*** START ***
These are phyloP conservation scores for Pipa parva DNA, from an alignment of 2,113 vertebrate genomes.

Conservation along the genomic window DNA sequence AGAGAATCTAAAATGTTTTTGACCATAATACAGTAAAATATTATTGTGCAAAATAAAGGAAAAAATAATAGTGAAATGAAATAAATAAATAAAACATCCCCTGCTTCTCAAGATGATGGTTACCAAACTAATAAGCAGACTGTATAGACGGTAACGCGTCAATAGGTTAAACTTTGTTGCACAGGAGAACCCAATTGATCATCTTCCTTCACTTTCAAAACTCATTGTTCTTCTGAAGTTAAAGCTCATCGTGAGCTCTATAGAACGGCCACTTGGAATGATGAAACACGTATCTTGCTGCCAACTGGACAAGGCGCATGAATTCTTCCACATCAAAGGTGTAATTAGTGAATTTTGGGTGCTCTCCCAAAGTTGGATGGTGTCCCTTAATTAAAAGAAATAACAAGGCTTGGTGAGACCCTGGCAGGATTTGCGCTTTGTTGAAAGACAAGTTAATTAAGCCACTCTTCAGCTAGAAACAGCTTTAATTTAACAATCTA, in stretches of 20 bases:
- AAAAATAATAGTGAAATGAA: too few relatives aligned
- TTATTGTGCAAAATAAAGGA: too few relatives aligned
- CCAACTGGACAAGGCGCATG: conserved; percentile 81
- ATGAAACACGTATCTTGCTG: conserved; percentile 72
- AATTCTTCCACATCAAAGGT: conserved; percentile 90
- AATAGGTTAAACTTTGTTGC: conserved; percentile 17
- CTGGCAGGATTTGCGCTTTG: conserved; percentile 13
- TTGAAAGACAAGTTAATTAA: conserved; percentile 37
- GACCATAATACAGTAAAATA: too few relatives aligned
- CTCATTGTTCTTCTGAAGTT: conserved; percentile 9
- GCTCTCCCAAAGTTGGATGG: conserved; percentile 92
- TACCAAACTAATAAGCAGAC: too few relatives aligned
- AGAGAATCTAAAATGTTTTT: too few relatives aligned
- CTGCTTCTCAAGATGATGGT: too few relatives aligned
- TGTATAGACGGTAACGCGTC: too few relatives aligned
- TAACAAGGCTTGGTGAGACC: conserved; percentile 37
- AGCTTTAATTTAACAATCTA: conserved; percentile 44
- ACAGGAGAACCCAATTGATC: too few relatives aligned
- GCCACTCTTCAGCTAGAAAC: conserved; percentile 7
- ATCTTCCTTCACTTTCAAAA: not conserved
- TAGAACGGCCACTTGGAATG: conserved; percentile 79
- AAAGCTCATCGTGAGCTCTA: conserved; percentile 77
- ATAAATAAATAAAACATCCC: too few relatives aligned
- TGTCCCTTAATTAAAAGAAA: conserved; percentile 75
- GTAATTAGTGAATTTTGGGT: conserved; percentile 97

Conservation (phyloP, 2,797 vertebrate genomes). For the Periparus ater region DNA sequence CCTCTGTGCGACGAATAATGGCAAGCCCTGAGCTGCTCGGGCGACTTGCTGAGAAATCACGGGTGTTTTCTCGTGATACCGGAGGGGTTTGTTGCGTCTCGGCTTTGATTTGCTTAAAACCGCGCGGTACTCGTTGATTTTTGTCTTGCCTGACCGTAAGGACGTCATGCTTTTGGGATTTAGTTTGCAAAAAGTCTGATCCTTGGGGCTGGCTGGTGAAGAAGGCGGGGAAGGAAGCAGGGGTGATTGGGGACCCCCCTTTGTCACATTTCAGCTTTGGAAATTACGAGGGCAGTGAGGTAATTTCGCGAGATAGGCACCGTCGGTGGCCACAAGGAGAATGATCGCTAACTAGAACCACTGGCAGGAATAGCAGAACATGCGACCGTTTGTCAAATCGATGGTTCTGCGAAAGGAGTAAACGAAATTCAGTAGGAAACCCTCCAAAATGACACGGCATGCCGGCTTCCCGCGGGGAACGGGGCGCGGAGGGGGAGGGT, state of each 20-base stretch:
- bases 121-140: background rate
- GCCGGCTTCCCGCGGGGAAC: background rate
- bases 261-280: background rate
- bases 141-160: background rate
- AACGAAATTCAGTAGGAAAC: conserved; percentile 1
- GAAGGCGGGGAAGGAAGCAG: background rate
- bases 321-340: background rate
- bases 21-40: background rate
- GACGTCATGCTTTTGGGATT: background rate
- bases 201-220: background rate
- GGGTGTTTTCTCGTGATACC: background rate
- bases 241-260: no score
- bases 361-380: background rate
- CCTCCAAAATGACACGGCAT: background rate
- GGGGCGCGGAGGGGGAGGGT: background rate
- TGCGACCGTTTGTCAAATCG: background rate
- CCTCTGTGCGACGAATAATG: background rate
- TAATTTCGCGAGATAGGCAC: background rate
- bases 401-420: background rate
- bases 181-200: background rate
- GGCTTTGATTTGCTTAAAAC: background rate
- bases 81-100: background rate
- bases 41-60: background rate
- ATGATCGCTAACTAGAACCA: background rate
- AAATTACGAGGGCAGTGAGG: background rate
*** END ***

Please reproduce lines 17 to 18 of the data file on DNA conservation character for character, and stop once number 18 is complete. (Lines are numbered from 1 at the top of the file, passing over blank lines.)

- TGTATAGACGGTAACGCGTC: too few relatives aligned
- TAACAAGGCTTGGTGAGACC: conserved; percentile 37